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Reporting verbs with 'that', 'wh-' and 'if' clauses


Level: intermediate

Reporting verbs with that clauses

When we want to report what people say or think, we can use a reporting verb and a clause with that:

He said that I had to see a doctor.
I thought that he was being silly

We can leave out the word that:

He said I had to see a doctor.
I thought he was being silly.

These verbs have the pattern:

Noun + Verb + (that) + Clause

With some verbs, we can mention the hearer as the object of the verb:

She reminded him that it was time to go.
He told me he was a friend of yours.

These verbs have the pattern:

Noun + Verb + Noun + (that) + Clause

Reporting verbs with wh- and if clauses

Some reporting verbs introduce a wh- clause or an if clause:

She explained what we had to do.
I didn't know where to go.

He asked if I was ready.
I wonder if they're at home.

These verbs have the pattern:

Noun + Verb + wh- word + Clause


Noun + Verb + if + Clause

With some verbs, we can mention the hearer as the object of the verb:

He told me what I had to do.
He asked them if they were ready.

These verbs have the pattern:

Noun + Verb + Noun + wh- word + Clause


Noun + Verb + Noun + if + Clause

Reporting verbs 1


Reporting verbs 2



Can i use wh -clause after preposition. ?
E.g Tell me about where you live .
It depens on how much there traffic is.

Hello khitnay,

Yes, it is possible for a wh-clause to be the object of a preposition. There's an example in milad999's comment on our wh-clauses page, plus an explanation of it in Peter's answer just below.

Both of your example sentences are also good examples (and are correct).

All the best,
The LearnEnglish Team

Thank You Mr.Kirk for clarifying the points I raised in this forum.Actually these doubts were lingering in my mind for so long without getting a clear and precise answer. In my opinion (as a foreign learner of English language) prepositions and verbs used transitively and intransitively are the most difficult to master. I follow three Advanced learner's dictionaries ,Oxford,Longman and Collins Cobuild. Among the three dictionaries I have mentioned Oxford Advanced Learners dictionary gives grammatical patterns such as "somebody something" for example - give somebody something or "something to somebody" for example - give something to somebody. In such verbs if "somebody something" pattern is not given is it possible make meaningful sentences by using those verbs succeeded by the preposition 'to' when the object of the verb is a person. For example finally I revealed to her the truth.Almost similar issue was answered in one of my earlier postings, however I have been persisting with it just to reinforce my understanding.
With regards
Syam kumar

Hello language experts
Is it correct to surmise that transitive verbs take a direct object,without preceded by a preposition,for example I enjoyed the dinner or I advised him to be punctual and intransitive verbs take an object preceded by a preposition,for example he consented to our proposal, I opted for a short break or she stared at me. Secondly is it possible to use a transitive verb without an object/noun to form a meaningful sentence and is it possible to use a intransitive without an object preceded by a preposition to form a meaningful sentence ,for example- finally he relented or water receded or she smiled. Is my comprehension about transitive verbs and intransitive verbs correct?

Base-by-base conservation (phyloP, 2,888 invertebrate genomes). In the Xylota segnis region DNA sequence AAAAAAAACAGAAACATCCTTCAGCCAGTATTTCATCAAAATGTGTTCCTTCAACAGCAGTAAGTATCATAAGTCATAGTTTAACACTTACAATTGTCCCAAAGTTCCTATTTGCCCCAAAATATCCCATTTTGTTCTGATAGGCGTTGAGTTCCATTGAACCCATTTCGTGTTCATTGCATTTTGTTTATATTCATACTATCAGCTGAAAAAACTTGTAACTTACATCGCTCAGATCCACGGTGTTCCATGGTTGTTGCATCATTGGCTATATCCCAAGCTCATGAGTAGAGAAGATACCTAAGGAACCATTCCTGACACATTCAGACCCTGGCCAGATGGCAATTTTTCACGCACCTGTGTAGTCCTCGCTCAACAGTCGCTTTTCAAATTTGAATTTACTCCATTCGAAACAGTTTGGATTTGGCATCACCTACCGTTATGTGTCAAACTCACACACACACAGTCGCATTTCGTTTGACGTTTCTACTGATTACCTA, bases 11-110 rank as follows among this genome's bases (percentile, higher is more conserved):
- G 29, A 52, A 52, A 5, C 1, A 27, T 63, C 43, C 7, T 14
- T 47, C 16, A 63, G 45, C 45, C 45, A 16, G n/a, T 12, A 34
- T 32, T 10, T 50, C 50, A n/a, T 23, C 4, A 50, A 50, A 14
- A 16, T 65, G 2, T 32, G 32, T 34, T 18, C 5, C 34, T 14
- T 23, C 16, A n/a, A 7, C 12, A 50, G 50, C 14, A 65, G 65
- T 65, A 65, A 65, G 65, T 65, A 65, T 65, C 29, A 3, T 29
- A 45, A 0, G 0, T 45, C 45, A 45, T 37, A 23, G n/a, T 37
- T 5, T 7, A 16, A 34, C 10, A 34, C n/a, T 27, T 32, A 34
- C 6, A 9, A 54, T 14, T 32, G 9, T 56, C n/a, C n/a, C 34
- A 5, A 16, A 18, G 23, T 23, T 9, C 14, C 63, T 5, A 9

Hello Syam,

That's an interesting idea, but I'm afraid that the presence of absence of a preposition or other particle after a verb is not a reliable indication of whether it is transitive or intransitive. If you look at a dictionary of phrasal verbs, all of which are a verb + some kind of particle, you'll see they are both transitive and intransitive. A verb or phrasal verb is transitive or intransitive depending on how it is used, which is simply a convention. This means that there is no way to tell which kind of verb it is simply by examining its form.

As for your second question, normally transitive verbs must always have an object. There are probably some exceptions to this, but in general they always need an object. Intransitive verbs don't take an object, so it's of course normal to use them without one, as in the examples you wrote.

I hope this helps clarify things a bit for you.

Best wishes,
The LearnEnglish Team

Is it grammatically correct say - I disclose to her the secret and I divulge to him the news.

Hello Syam,

Yes, that is grammatically correct, though it sounds a bit unnatural due to the word order. More often it would be 'I disclosed the secret to her and divulged the news to him' or in a neutral or informal situation simply 'I told her the secret and told him the news'.

Best wishes,
The LearnEnglish Team

hi guiys, i'm driving mad whit subjunctive.
i've a couple o f questions, i hope you can help me.

i noticed these sentence recently:1)she proposed that the board of directors replace the CFO,
2) i suggested we move quickly, but i would have say : she proposed that the board of directors replaced the CFO , i suggested we moved quickly; what's the difference? replace and move are base form without to? aren't they?

as well i perform this one;) have you ever thought you have changed job?.is ti right?

Hello rosario70,

replace and move are the correct forms for those two sentences because subjunctive forms in English are equivalent to the base form, and, as you noticed, do not change for time, i.e. -ed is not added to the end. The BBC has an old page that discusses the subjunctive that you might find useful.

I'm afraid I'm not sure what you mean in your last sentence. Perhaps 'Have you every thought about changing jobs?'?

Best wishes,
The LearnEnglish Team

Hi, sorry if I asked here, but I'm a little bit confused.
What's the difference between : it has been said and it's being said ?
Thank you very much from now